While Luthuli did not support an armed struggle, he also did not oppose it.[141] According to Mandela, Luthuli suggested "two separate streams of the struggle": the ANC, which would remain nonviolent, and a "military movement [that] should be a separate and independent organ, linked to the ANC and under the overall control of the ANC, but fundamentally autonomous".[146] The formation of uMkhonto we Sizwe was part of a larger shift towards armed resistance in southern Africa. Other militant organisations were created in South West Africa, Mozambique, and Southern Rhodesia in the early 1960s.[147] The stated goal of uMkhonto we Sizwe was to cripple South Africa's economy without bloodshed and force the government into negotiating.[148] Mandela explained to Luthuli that only attacks against military installations, transportation links, and power plants would be carried out, which eased Luthuli's fears of the potential of loss of life.[148]

Nobel Peace Prize edit

Albert Luthuli in Oslo receiving the Nobel Peace Prize.

In October 1961, during his most severe ban yet, Luthuli received the 1960 Nobel Peace Prize, becoming the first African to win the award.[149] He was awarded the prize for his use of nonviolent methods in his fight against racial discrimination. His nomination was put forward by Andrew Vance McCracken, the editor of Advance, a Congregational Church magazine.[150] His name was supported by Norwegian Socialist MPs who nominated him in February 1961.[150]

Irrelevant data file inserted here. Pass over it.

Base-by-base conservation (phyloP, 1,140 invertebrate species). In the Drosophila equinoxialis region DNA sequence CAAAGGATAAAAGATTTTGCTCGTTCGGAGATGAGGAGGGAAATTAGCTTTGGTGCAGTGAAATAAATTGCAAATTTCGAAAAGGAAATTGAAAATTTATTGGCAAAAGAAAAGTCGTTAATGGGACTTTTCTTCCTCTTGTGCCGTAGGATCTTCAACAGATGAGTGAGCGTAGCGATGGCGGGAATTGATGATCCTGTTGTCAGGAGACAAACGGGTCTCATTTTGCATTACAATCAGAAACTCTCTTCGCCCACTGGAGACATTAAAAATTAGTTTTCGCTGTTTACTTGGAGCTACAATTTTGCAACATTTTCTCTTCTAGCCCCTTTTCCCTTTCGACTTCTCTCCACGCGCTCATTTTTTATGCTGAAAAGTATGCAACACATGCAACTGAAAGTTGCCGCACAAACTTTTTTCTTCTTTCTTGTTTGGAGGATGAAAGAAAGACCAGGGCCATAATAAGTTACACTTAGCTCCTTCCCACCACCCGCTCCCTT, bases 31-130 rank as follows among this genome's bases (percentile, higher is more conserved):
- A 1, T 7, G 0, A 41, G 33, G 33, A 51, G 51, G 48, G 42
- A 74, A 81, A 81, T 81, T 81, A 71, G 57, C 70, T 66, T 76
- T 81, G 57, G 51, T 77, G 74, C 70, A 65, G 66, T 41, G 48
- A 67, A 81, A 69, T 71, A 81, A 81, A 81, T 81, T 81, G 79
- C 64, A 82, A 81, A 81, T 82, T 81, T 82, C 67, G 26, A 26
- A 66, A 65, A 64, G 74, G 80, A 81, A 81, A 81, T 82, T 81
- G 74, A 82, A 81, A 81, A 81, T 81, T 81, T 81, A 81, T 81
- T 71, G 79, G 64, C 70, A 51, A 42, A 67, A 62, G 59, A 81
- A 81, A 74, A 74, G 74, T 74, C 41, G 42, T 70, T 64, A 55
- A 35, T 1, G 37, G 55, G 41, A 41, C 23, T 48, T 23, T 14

The Nobel Prize transformed Luthuli from being relatively unknown to a global celebrity. He received congratulatory letters from leaders of 25 countries, including U.S. President John F. Kennedy. In Groutville, journalists lined up to interview Luthuli who dedicated the award to the ANC and expressed gratitude to his wife Nokukhanya. He also used his newfound status as a global podium, and he pleaded to the UN and South Africa's trading partners to impose sanctions on Verwoerd's government.[151] His comments to the press made the world focus on apartheid and its effects on Africans.[150] During Luthuli's Nobel Peace Prize speech he spoke about the contribution of people among all races to find a peaceful solution to South Africa's race problem.[152] He went on to speak of how the "true patriots" of South Africa would not be satisfied until there were full democratic rights for everyone, equal opportunity, and the abolition of racial barriers.[153] Norwegian newspaper Arbeiderbladet described the effect of Luthuli's visit claiming: "We have suddenly begun to feel Africa's nearness and greatness."[154] The Times highlighted the strong impression that Luthuli made on the global stage following his appeal to end racial discrimination and establish an equal South Africa.[154] The day after Luthuli returned to South Africa from the award ceremony,[155] uMkhonto we Sizwe launched their first operations on 16 December 1961.[156]